JB: Godo was saying in Cebuano, “Work or I’ll smack you!” (Trabaho, sagpaon tika run!) After the problem we talked like we will practice only one cycle. We would run this one time. If you commit a mistake, then we will not play the gig. We practiced and the practice was good, then we played the gig. Also, that time, Brah was so drunk, we left him in the car.

Cris99: We did, we did.

Patrick: That’s the general rule. Brah is drunk. The exception is when he is sober.

Cris99: It’s more manageable to count the times that Brah is sober than when he is drunk.


(00:56:22 – worst experience)

Patrick: I think I asked the wrong question because I asked most memorable experience because the next one would be the worst experience. I think some of your most memorable are also the worst. But, anyway, I’m going to ask you now, what’s the worst experience for this band? Maybe you’d agree that that’s your (Cris99) equipment breaking down, the gear?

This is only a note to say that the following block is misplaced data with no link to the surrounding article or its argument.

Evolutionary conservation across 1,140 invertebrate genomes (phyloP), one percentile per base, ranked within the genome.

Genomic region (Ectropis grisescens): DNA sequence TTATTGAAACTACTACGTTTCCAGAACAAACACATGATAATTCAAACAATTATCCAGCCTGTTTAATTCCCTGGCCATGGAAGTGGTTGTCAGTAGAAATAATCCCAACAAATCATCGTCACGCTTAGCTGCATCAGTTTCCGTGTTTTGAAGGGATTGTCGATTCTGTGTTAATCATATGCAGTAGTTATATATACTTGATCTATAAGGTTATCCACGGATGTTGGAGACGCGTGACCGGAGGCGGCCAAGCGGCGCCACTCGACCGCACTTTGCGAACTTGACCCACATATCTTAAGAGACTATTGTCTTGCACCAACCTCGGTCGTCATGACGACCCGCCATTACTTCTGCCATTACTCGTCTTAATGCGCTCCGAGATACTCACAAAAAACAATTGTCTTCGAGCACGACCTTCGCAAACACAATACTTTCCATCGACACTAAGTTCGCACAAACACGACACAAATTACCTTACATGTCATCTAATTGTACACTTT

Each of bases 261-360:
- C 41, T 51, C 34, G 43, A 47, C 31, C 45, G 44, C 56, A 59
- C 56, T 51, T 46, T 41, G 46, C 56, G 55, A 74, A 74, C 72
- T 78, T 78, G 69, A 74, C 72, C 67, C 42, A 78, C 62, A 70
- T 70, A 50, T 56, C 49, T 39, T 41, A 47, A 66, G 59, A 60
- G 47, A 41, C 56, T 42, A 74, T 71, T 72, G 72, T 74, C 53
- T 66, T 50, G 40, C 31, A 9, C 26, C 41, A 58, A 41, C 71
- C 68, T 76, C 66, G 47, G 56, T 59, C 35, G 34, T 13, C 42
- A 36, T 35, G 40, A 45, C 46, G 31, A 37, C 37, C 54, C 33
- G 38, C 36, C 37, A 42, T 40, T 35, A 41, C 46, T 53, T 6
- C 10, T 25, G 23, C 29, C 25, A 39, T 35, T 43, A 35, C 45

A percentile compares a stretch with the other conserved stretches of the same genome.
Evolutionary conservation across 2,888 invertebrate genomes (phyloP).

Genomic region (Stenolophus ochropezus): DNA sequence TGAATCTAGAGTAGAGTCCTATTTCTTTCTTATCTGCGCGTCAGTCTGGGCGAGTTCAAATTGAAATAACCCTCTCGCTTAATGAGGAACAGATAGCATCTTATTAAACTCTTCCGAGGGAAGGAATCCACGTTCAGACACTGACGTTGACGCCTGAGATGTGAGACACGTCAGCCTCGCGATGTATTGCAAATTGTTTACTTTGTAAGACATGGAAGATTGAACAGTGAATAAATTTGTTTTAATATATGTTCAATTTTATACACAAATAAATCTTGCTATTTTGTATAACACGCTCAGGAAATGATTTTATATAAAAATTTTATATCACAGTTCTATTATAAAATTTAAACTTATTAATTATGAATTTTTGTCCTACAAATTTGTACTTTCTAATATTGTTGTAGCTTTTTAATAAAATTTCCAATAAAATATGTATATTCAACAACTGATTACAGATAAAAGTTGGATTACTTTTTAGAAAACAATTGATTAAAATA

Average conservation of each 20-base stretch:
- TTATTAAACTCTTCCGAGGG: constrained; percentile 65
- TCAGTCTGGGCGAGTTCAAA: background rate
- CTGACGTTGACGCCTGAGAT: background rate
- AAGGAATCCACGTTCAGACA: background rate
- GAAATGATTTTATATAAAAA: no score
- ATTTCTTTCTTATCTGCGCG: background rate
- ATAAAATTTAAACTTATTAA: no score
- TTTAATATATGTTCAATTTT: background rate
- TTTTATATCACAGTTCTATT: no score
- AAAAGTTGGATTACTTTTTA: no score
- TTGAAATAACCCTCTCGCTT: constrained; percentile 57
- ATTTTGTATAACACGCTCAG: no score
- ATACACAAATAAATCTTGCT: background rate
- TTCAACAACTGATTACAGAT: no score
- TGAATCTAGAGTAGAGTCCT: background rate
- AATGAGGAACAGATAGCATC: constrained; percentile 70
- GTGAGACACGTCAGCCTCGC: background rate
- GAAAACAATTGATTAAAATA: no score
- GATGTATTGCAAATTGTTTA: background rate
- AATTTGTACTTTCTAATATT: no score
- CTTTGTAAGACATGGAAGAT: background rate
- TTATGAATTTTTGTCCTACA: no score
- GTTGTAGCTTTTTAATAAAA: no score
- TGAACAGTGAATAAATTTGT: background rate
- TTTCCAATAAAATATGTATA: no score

JB: Me also, in La Madera.

Cris99: La Madera because it was really an eye-opener. Made me take the whole playing live thing seriously.

JB: After that gig, we tried to bring amps in gigs. We used fuzzes and it requires a lot of headroom. Small amps can’t accommodate.

Patrick: The sound you’re looking for doesn’t come out.

Jeremy: That’s the basic problem for us at that time because we wanted our sound to sound the same on the gig as what we practiced.

Patrick: So you’re all in agreement that that was the worst, the La Madera gig?

(A.D. agrees)